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decentbash

Decent Bash

Here's my five penn'orth. A bash script (actually any program!!) should:

Use getopt(1)

Use getopt(1) to process command line arguments. There are many good reasons for this. Just do it. Let me count (some of) the ways:

  • provides a rational, predictable user interface - compare the nasty old peculiarities of tar and find!!
  • supports short option merging eg foobar -s -f -t == foobar -sft
  • disambiguates option argument spacing eg foobar -z1 == foobar -z 1
  • re-orders options so they can be processed and then popped and forgotten
  • supports to terminate options
  • plain old simple works - why write bug-prone new code when getopt(1) just works?

Use argp.sh(1)

Even better, use my getopt(1) wrapper argp.sh which is kinda sorta like GNU's argp(3) in glibc. It gives you a single place to define options which is then used to:

  • create the getopt(1) command line,
  • process the options setting appropriate environment parameters
  • print help & man pages without any extra code
  • honours GNU's ARGP_HELP_FMT environment variable
  • is pretty similar to GNU's argp(3) which is a getopt(3) wrapper in glibc
  • further reduces the chance of bugs arising - particularly as the script is maintained
  • increase the chance that help and man pages are actually written

Support Long options

Always provide long options as well as single letter options - they're more mnemonic for infrequent users and provide valuable documentation when scripted.

Provide help

respond to the -h, –help option with a usage message to !!!STDOUT!!! and exit 0. This help should be available no matter what the machine's state - so issue it before looking for dependencies and without making assumptions about what is installed.

If there are specific dependencies, then make sure they are documented in the help message.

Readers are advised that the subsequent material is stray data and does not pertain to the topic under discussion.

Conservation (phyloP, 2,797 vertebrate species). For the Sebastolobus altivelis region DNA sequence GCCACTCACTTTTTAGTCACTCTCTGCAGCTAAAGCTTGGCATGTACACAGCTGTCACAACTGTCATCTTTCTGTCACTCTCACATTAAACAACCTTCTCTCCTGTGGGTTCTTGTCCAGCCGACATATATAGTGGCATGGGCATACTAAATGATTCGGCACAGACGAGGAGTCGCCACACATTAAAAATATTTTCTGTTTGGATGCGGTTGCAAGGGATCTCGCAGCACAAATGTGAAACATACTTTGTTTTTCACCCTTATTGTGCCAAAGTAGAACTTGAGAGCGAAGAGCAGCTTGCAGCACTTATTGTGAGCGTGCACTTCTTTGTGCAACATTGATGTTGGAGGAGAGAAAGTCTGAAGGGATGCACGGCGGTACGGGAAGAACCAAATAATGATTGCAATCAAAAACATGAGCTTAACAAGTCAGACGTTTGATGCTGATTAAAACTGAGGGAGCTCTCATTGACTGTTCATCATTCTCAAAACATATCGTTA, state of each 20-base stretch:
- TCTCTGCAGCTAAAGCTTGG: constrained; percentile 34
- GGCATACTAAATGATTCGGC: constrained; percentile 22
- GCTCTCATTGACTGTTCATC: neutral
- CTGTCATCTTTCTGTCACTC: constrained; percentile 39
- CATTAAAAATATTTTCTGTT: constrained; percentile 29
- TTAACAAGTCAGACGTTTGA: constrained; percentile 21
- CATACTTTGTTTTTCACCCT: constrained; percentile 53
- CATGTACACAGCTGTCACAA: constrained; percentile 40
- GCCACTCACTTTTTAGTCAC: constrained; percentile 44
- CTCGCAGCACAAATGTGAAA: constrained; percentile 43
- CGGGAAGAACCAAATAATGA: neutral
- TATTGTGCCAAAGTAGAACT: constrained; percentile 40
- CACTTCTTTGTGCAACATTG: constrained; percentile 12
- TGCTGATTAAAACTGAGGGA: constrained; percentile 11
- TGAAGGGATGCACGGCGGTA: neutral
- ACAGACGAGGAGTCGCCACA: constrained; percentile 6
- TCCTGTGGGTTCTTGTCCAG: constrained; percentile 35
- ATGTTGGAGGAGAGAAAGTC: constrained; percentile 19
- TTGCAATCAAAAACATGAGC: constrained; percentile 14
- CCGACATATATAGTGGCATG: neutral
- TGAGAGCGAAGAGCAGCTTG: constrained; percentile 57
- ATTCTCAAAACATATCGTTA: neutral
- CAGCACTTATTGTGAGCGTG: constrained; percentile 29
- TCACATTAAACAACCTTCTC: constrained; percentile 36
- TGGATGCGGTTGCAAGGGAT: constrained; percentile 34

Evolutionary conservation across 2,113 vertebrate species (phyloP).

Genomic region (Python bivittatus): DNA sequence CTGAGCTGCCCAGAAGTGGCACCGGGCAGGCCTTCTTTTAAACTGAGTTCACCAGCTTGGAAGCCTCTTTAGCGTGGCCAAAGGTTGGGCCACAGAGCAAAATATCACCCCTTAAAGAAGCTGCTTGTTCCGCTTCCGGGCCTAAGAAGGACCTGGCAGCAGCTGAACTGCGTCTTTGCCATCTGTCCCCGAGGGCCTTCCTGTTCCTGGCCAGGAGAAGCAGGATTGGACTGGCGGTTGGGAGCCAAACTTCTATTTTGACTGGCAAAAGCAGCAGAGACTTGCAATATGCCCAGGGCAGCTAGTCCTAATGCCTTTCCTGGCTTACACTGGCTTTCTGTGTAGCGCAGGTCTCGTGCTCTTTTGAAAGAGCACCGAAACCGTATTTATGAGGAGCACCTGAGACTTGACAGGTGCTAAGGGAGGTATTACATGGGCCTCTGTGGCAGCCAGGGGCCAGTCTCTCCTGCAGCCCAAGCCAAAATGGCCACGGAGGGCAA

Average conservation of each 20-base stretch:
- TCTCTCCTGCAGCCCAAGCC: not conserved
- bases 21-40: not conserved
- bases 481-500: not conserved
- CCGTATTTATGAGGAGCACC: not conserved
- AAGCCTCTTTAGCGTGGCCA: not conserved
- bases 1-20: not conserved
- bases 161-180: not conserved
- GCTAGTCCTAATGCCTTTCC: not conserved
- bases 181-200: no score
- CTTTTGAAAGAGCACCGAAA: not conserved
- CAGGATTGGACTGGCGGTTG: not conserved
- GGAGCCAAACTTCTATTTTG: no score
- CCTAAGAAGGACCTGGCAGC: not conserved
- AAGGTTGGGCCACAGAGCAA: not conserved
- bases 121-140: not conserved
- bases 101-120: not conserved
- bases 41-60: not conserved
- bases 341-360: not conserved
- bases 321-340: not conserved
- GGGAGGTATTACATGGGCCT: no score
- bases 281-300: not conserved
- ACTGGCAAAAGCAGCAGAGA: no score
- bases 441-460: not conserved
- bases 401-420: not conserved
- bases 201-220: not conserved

Provide version info

provide a way to get the program's version eg -V, –version to !!!STDOUT!!! and exit 0

Note that -h and -V processing should happen before any other substantial processing or checking is done - make sure -h can always be done no matter what

Be disciplined with error messages

Error messages should go to !!!STDERR!!! - do not print the usage as it just fills the screen and hides the meat of the error. At the most, refer the user to the usage page with run 'foobar -h' for help or 'man foobar' for a reference manual.

Be disciplined with error exit codes

non-zero exit on any error

Silence is golden

execute as silently as possible so the user doesn't have to scour through copious output. If feedback on progress is needed, just “echo -n .”

The exception, of course, is if a verbosity command is given, generally with -v, –verbose - and the output goes to stdout, thank you very much (so we can distinguish bash's own -x output which goes to stderr)

man(1) page

include a man page if non-trivial

Use a crunchbang

always include the crunchbang as the first line:

#! /usr/bin/env bash

Structure the code

use subroutines heavily - only put the following in the mainline:

initialise
process_options "$@"
main "$@"
decentbash.txt · Last modified: 2016/10/05 12:59 by admin